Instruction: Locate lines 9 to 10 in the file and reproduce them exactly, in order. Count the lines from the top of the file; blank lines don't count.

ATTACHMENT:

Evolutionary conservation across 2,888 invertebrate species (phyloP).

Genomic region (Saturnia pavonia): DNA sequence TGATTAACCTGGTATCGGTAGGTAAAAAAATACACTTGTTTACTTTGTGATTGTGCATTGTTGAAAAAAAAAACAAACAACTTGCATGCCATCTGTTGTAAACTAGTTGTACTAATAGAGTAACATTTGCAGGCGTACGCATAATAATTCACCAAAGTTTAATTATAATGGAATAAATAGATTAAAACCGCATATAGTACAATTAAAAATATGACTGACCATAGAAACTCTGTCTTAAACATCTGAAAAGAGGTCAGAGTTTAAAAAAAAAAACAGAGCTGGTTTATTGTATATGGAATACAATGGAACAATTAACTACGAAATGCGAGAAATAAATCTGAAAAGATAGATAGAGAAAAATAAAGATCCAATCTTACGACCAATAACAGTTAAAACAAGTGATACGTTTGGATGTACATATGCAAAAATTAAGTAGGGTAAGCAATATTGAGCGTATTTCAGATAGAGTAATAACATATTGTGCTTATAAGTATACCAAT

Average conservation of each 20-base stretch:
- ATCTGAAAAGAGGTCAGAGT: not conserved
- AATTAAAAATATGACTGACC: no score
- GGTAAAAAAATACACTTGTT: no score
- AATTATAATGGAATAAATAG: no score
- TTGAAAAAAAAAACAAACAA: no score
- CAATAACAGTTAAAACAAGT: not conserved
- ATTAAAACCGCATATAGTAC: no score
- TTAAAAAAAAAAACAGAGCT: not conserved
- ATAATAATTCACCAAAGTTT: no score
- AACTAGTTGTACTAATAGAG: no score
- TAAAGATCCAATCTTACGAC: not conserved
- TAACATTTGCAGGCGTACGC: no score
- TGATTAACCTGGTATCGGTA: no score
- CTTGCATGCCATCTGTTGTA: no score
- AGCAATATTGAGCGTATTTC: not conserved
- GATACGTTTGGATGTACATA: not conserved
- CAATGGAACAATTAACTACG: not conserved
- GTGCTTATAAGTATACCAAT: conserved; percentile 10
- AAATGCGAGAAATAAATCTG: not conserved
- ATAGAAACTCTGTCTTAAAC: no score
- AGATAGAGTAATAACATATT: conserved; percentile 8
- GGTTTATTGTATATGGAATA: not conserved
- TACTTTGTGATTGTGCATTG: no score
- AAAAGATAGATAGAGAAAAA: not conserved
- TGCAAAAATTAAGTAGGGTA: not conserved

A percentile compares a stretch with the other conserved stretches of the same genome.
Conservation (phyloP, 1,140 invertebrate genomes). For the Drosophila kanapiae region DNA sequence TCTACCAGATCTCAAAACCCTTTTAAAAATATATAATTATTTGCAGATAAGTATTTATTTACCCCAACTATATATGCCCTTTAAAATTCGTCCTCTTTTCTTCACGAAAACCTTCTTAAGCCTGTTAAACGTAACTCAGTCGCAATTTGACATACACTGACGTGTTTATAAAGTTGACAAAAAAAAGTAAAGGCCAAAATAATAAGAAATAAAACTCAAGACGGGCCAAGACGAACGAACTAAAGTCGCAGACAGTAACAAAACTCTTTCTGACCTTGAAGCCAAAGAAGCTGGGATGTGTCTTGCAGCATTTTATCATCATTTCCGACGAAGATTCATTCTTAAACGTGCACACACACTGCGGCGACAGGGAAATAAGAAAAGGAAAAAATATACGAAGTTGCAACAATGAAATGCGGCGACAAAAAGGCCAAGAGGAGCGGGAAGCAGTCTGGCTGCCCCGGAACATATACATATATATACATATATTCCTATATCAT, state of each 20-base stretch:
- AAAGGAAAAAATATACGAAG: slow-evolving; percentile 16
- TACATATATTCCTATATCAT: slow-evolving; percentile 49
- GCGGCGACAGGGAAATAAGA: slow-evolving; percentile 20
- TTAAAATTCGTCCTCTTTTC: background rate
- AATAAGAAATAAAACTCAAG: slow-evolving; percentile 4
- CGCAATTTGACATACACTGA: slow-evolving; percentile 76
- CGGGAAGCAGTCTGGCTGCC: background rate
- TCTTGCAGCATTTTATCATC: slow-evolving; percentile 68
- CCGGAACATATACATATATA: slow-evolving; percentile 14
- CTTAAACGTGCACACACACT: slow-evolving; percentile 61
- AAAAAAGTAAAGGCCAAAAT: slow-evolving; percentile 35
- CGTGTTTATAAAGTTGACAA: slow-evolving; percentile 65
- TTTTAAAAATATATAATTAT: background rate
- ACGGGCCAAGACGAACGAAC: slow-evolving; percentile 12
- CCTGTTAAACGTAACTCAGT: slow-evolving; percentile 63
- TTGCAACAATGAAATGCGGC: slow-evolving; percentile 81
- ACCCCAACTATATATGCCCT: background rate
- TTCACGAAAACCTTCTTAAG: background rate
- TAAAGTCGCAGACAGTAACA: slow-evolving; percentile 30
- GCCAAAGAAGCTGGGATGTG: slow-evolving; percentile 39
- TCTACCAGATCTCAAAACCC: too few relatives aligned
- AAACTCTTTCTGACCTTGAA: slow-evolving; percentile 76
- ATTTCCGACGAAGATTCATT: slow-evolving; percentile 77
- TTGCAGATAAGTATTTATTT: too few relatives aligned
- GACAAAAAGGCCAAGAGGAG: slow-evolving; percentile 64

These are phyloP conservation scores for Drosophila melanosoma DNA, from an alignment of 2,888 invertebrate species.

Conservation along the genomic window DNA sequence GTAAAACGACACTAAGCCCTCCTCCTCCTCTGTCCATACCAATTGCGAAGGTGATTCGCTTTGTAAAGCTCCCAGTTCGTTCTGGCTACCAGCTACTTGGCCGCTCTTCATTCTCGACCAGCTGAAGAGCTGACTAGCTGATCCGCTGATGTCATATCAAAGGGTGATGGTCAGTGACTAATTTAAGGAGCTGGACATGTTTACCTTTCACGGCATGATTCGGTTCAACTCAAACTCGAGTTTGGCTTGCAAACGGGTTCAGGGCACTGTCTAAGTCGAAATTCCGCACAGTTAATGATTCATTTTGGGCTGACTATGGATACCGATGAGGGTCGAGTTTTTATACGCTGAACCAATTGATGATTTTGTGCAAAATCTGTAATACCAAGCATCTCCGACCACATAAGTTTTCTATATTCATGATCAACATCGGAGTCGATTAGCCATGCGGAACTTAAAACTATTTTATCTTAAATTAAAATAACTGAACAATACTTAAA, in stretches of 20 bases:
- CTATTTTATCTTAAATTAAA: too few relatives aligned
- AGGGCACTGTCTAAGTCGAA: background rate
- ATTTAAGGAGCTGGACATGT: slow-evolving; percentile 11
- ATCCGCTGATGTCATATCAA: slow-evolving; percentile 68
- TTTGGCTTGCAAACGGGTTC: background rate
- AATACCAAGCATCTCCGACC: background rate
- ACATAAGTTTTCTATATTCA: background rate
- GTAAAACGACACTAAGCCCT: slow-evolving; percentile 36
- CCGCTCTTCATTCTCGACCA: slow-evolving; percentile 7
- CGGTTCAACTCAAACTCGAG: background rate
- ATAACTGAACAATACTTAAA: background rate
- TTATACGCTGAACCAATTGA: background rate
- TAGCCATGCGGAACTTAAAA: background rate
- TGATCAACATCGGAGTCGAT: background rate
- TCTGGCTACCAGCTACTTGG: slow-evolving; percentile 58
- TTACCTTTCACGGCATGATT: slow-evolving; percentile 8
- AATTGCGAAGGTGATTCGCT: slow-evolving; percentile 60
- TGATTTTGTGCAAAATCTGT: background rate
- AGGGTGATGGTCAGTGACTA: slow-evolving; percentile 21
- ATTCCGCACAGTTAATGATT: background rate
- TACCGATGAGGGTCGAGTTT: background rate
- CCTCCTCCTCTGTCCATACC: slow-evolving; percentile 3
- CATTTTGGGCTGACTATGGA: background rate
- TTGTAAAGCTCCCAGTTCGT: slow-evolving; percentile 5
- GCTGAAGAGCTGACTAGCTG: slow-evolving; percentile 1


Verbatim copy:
- CAATAACAGTTAAAACAAGT: not conserved
- ATTAAAACCGCATATAGTAC: no score